Health is something we take for granted most of the time. We know that a healthy diet, rest, regular exercise, having fun, and feeling like we are part of a community are all essential to our wellbeing. Can we go deeper than that? Most people don’t take the time to consider the health of their individual organs, until some kind of health crisis occurs. There is a lot of attention given to heart health in the popular media, but what about other organs, such as liver and kidneys?
Both play a vital role in helping you maintain good health, but did you know that if your kidneys fail, or are irreparable damaged, that the other organs cannot continue to function? That means without intervention such as dialysis or a transplant, you will die.
So how do you keep your kidneys healthy? First, let’s consider the role of the kidneys in the body.
You have two kidneys, and they are positioned deep within the body, protected by your lower ribs, an important layer of fat, and muscles.
The kidneys help eliminate waste and excess fluids from the body. They provide an essential blood filtration process that helps remove toxins from the blood then out of the body.
Every day your kidneys filter approximately 200 litres of blood plus another couple of litres of waste. You don’t have 200 litres of blood – it’s just that the kidneys are constantly filtering the blood you do have, over and over, to make sure it stays clean, and to help balance various salts, acids, hormones and enzymes in the blood. They also produce important hormones that are necessary for the production of red blood cells, or help control blood pressure, as well as some vitamins necessary for bone strength.
In Eastern medicine, the kidney system is related to vitality. It is the storage facility for “qi”, and has a role in hair and bone health, secretions such as urine and semen, the ears, and growth and maturation (from child to adult, for example). There is a quote by a famous ancient Chinese doctor, Zhang Jie Bin, that states “there are two kidneys, kidney yin and yang, with the Gate of Vitality between them. The kidney is the organ of water and fire, the abode of yin and yang, the sea of essence, and it determines life and death.”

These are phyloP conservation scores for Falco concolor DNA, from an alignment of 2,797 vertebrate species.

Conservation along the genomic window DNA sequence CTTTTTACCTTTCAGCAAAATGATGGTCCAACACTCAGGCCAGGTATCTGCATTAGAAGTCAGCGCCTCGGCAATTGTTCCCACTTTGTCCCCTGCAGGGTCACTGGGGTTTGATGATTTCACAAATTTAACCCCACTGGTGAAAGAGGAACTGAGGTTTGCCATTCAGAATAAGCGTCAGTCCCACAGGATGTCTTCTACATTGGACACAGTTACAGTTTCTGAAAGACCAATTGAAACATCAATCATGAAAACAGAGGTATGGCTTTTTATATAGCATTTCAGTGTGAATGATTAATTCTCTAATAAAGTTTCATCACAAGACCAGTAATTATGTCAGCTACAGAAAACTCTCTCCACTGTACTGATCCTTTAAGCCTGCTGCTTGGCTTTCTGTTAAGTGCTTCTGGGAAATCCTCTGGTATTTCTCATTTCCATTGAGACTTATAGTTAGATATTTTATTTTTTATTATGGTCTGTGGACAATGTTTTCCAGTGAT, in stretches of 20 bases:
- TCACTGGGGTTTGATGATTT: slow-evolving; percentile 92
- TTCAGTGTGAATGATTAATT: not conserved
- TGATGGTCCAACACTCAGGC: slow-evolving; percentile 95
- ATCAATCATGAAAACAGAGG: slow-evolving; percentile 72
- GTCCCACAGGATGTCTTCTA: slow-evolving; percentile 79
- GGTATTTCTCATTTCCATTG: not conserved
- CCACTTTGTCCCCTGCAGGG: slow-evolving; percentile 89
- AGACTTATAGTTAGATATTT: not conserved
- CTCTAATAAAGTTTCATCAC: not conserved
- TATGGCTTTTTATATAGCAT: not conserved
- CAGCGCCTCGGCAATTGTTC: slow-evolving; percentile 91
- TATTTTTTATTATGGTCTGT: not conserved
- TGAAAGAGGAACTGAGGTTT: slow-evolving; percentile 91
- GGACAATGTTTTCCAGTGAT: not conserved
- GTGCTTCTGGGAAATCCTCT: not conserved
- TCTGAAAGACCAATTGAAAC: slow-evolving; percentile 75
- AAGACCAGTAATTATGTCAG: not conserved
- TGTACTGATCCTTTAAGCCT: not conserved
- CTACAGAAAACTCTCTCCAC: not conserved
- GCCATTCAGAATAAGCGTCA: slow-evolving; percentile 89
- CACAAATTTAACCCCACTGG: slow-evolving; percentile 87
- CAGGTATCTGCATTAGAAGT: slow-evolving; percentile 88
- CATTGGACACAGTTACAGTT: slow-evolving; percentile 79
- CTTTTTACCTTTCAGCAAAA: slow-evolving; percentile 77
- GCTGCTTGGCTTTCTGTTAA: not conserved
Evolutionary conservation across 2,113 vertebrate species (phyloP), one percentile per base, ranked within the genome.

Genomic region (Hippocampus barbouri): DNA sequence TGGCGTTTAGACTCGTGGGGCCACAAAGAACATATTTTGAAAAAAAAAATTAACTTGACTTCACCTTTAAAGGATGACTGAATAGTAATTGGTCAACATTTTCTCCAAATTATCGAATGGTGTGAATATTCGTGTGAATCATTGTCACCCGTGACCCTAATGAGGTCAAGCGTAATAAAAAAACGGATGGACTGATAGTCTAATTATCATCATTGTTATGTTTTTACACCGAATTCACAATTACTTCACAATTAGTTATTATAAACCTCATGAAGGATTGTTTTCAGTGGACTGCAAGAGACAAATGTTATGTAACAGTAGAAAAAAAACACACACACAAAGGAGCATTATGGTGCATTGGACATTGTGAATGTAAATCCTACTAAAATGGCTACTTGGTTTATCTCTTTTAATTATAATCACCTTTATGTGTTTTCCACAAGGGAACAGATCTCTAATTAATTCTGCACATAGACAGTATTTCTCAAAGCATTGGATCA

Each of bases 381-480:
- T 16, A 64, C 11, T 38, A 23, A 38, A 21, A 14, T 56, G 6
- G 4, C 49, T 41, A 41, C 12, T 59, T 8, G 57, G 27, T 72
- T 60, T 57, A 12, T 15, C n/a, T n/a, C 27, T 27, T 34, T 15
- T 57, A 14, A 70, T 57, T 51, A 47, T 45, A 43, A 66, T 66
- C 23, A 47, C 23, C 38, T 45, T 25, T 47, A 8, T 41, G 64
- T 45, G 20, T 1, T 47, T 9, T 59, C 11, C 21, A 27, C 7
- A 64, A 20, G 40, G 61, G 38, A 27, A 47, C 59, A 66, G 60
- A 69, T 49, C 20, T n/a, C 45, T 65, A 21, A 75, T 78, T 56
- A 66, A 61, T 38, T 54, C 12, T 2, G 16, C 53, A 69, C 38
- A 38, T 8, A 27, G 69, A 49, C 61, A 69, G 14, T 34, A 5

That may sound romantic or dramatic but it is true that kidney health is essential for life.
Looking after your kidneys can be quite straight forward:
– It’s important to get enough plain water (not tea), so the kidneys have plenty of clean fluid to help them dilute and flush out waste. (Tea is a diuretic – it takes water from the body)
– If you need to pee, don’t hold it in. Help the kidneys eliminate waste when they need to by responding to sensations indicating a need to use the toilet
– Don’t over eat protein. Protein is a major source of waste creation and if you are eating an excess of protein it will make your kidneys work much harder
– Manage your blood pressure. If your blood pressure is unstable the kidneys have to work harder to regulate the processing of fluids
– If you are diabetic, you need to keep an eye on your blood sugar levels and work with your doctor to keep them stable. People with diabetes are more likely to experience kidney damage and end up on dialysis. The constant fluctuation in hormone levels, such as insulin, and a number of other factors can result in severe consequences for the kidneys.
– Avoid chemicals and toxins that will add to the volume of waste the body needs to deal with
If you notice you are holding fluid it can be sign that your kidneys are under stress. It may sound strange but the best thing to do to combat fluid retention is to drink more water! This can help the body create a more healthy balance between waste and essential body fluids.
A high salt intake can also be related to fluid retention and people with kidney issues need to very carefully monitor their intake of salt and some minerals.
Fluid retention can also be an indicator for other conditions such as an allergic reaction, chronic lung disease, or arthritis, so it’s worthwhile getting it checked out.
Another way to support the kidneys is with a kidney tonic. There are a number of kidney tonics prepared with Chinese herbs that may be beneficial. Look for herbal liquids or supplements containing Rehmannia glutinosa, Epimedium sagittatum, Cuscuta hygrophilae , Lycium barbarum (Goji Berry), Cornus officinalis (Cornelian Cherry), Dioscorea opposita (Chinese Yam), Alisma orientale, and Poria cocos.
Vanessa Blake is a freelance writer and health freak with a ridiculous general knowledge of nutrition and the body. No wonder she decided to study for a Diploma of Nutrition in 2003. She also loves yoga.